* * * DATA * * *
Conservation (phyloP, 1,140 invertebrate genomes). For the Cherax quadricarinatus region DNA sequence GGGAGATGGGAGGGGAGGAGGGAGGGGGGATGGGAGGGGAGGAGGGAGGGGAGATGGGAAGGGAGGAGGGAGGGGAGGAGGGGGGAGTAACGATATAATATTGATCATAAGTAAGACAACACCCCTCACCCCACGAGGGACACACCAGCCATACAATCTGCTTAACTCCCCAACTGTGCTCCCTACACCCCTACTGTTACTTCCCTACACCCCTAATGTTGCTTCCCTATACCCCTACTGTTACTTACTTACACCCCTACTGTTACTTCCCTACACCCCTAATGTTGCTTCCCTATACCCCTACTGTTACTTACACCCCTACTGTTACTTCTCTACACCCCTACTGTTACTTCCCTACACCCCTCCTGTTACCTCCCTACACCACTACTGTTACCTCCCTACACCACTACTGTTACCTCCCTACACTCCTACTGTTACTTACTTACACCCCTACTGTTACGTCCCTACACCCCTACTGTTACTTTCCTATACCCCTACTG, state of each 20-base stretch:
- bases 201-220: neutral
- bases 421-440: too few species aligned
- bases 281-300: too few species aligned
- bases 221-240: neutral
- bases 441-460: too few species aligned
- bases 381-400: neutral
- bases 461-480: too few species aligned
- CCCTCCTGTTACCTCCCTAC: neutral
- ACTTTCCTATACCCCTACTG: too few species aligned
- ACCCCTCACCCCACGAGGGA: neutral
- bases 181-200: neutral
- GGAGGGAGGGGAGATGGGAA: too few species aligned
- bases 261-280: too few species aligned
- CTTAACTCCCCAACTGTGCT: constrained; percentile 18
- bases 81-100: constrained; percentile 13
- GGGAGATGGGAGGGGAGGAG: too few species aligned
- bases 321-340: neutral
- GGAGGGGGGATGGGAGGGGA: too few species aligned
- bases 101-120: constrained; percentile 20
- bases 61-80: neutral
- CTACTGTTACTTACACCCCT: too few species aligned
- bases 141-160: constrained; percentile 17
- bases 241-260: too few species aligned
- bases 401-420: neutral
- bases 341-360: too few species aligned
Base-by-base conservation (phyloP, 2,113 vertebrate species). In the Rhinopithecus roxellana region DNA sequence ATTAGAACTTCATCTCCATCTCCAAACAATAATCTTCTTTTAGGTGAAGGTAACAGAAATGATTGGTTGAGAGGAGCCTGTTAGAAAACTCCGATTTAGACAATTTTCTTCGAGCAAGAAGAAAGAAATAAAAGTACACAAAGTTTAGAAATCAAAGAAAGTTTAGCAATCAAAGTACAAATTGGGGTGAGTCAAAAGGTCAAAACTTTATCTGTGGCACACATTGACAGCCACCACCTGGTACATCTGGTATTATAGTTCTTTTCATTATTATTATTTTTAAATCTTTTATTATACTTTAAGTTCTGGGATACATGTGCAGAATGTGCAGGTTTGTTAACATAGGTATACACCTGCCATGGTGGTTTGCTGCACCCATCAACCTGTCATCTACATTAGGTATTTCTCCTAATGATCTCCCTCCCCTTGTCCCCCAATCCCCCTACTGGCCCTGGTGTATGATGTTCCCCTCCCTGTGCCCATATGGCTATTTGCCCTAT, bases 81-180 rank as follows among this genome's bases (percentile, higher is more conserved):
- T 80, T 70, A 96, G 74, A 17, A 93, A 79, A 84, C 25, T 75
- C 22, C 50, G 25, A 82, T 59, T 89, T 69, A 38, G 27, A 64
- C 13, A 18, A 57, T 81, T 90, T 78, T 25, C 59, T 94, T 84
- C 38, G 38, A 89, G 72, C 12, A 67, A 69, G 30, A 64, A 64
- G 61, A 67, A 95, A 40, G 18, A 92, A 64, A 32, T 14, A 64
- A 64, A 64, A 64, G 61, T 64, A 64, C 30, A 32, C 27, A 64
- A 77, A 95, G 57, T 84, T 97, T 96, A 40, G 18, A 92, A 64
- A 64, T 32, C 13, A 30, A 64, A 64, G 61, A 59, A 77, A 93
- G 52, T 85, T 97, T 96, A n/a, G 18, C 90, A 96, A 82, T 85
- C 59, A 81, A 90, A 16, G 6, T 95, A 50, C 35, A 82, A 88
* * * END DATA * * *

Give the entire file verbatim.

Conservation (phyloP, 1,140 invertebrate genomes). For the Cherax quadricarinatus region DNA sequence GGGAGATGGGAGGGGAGGAGGGAGGGGGGATGGGAGGGGAGGAGGGAGGGGAGATGGGAAGGGAGGAGGGAGGGGAGGAGGGGGGAGTAACGATATAATATTGATCATAAGTAAGACAACACCCCTCACCCCACGAGGGACACACCAGCCATACAATCTGCTTAACTCCCCAACTGTGCTCCCTACACCCCTACTGTTACTTCCCTACACCCCTAATGTTGCTTCCCTATACCCCTACTGTTACTTACTTACACCCCTACTGTTACTTCCCTACACCCCTAATGTTGCTTCCCTATACCCCTACTGTTACTTACACCCCTACTGTTACTTCTCTACACCCCTACTGTTACTTCCCTACACCCCTCCTGTTACCTCCCTACACCACTACTGTTACCTCCCTACACCACTACTGTTACCTCCCTACACTCCTACTGTTACTTACTTACACCCCTACTGTTACGTCCCTACACCCCTACTGTTACTTTCCTATACCCCTACTG, state of each 20-base stretch:
- bases 201-220: neutral
- bases 421-440: too few species aligned
- bases 281-300: too few species aligned
- bases 221-240: neutral
- bases 441-460: too few species aligned
- bases 381-400: neutral
- bases 461-480: too few species aligned
- CCCTCCTGTTACCTCCCTAC: neutral
- ACTTTCCTATACCCCTACTG: too few species aligned
- ACCCCTCACCCCACGAGGGA: neutral
- bases 181-200: neutral
- GGAGGGAGGGGAGATGGGAA: too few species aligned
- bases 261-280: too few species aligned
- CTTAACTCCCCAACTGTGCT: constrained; percentile 18
- bases 81-100: constrained; percentile 13
- GGGAGATGGGAGGGGAGGAG: too few species aligned
- bases 321-340: neutral
- GGAGGGGGGATGGGAGGGGA: too few species aligned
- bases 101-120: constrained; percentile 20
- bases 61-80: neutral
- CTACTGTTACTTACACCCCT: too few species aligned
- bases 141-160: constrained; percentile 17
- bases 241-260: too few species aligned
- bases 401-420: neutral
- bases 341-360: too few species aligned
Base-by-base conservation (phyloP, 2,113 vertebrate species). In the Rhinopithecus roxellana region DNA sequence ATTAGAACTTCATCTCCATCTCCAAACAATAATCTTCTTTTAGGTGAAGGTAACAGAAATGATTGGTTGAGAGGAGCCTGTTAGAAAACTCCGATTTAGACAATTTTCTTCGAGCAAGAAGAAAGAAATAAAAGTACACAAAGTTTAGAAATCAAAGAAAGTTTAGCAATCAAAGTACAAATTGGGGTGAGTCAAAAGGTCAAAACTTTATCTGTGGCACACATTGACAGCCACCACCTGGTACATCTGGTATTATAGTTCTTTTCATTATTATTATTTTTAAATCTTTTATTATACTTTAAGTTCTGGGATACATGTGCAGAATGTGCAGGTTTGTTAACATAGGTATACACCTGCCATGGTGGTTTGCTGCACCCATCAACCTGTCATCTACATTAGGTATTTCTCCTAATGATCTCCCTCCCCTTGTCCCCCAATCCCCCTACTGGCCCTGGTGTATGATGTTCCCCTCCCTGTGCCCATATGGCTATTTGCCCTAT, bases 81-180 rank as follows among this genome's bases (percentile, higher is more conserved):
- T 80, T 70, A 96, G 74, A 17, A 93, A 79, A 84, C 25, T 75
- C 22, C 50, G 25, A 82, T 59, T 89, T 69, A 38, G 27, A 64
- C 13, A 18, A 57, T 81, T 90, T 78, T 25, C 59, T 94, T 84
- C 38, G 38, A 89, G 72, C 12, A 67, A 69, G 30, A 64, A 64
- G 61, A 67, A 95, A 40, G 18, A 92, A 64, A 32, T 14, A 64
- A 64, A 64, A 64, G 61, T 64, A 64, C 30, A 32, C 27, A 64
- A 77, A 95, G 57, T 84, T 97, T 96, A 40, G 18, A 92, A 64
- A 64, T 32, C 13, A 30, A 64, A 64, G 61, A 59, A 77, A 93
- G 52, T 85, T 97, T 96, A n/a, G 18, C 90, A 96, A 82, T 85
- C 59, A 81, A 90, A 16, G 6, T 95, A 50, C 35, A 82, A 88